Schizophrenia Home > Schizophrenia and Antipsychotics
Possible Side Effects of AntipsychoticsWhen people first start to take an atypical antipsychotic medication, they may:
- Become drowsy
- Experience dizziness when they change positions
- Have blurred vision
- Develop a rapid heartbeat
- Experience menstrual or sexual problems
- Be more sensitive to the sun
- Have excessive saliva production, leading to drooling
- Develop skin rashes.
Most of these symptoms will go away after the first days of treatment, but people who are taking an atypical antipsychotic medication should not drive until they adjust to it.
If people with schizophrenia become depressed, it may be necessary to add an antidepressant to their drug regimen.
Schizophrenia and Antipsychotics: Treatment Length
Like diabetes or high blood pressure, schizophrenia is a chronic disorder that needs constant management. At this time, the condition cannot be cured, but the number of psychotic episodes a person experiences can be decreased significantly by staying on the prescribed medications.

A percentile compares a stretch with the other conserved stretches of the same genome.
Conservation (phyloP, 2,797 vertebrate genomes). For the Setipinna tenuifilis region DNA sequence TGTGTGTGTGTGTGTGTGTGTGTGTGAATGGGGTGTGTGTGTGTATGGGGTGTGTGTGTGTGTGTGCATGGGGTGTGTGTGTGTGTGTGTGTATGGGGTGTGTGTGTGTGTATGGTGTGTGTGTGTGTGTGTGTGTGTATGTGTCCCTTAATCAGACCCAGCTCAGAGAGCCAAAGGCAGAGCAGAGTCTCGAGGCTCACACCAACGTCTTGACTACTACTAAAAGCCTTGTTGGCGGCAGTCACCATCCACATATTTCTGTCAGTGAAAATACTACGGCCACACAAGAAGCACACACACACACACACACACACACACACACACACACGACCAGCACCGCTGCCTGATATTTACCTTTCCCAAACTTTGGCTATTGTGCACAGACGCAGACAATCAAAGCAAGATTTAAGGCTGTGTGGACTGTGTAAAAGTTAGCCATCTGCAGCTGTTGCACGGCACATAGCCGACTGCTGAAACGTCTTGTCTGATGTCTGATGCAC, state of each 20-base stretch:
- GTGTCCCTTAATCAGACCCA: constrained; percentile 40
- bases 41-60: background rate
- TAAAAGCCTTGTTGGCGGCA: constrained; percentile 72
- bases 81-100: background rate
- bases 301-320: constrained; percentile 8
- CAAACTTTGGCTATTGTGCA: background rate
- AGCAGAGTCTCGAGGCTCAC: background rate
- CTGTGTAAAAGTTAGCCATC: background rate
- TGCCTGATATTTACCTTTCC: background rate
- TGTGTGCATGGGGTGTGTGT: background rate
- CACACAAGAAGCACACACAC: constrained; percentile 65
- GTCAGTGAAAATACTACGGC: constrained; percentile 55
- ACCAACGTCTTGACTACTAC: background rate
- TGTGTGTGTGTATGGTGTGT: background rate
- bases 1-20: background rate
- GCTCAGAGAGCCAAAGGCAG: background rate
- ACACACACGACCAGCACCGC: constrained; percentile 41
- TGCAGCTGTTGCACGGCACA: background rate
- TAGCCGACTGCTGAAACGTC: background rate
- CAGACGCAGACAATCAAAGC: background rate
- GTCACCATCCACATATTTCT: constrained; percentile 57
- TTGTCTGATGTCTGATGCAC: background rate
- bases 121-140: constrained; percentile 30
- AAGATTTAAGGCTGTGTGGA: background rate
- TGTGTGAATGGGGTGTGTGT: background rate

Although responses vary from person to person, most people receiving schizophrenia treatment need to take some type of antipsychotic medication for the rest of their lives and use other approaches, such as supportive therapy or rehabilitation, as well.
Relapses occur most often when people with schizophrenia stop taking their antipsychotic medication because they feel better, or only take it occasionally because they forget or don't think taking it regularly is important.
It is very important for people with schizophrenia to take their antipsychotic medication on a regular basis and for as long as their healthcare providers recommend. If they do so, they will experience fewer psychotic symptoms.
No antipsychotic medication should be discontinued without talking to the healthcare provider who prescribed it (see Antipsychotic Medication Withdrawal). These medications should always be tapered off under a healthcare provider's supervision rather than being stopped all at once.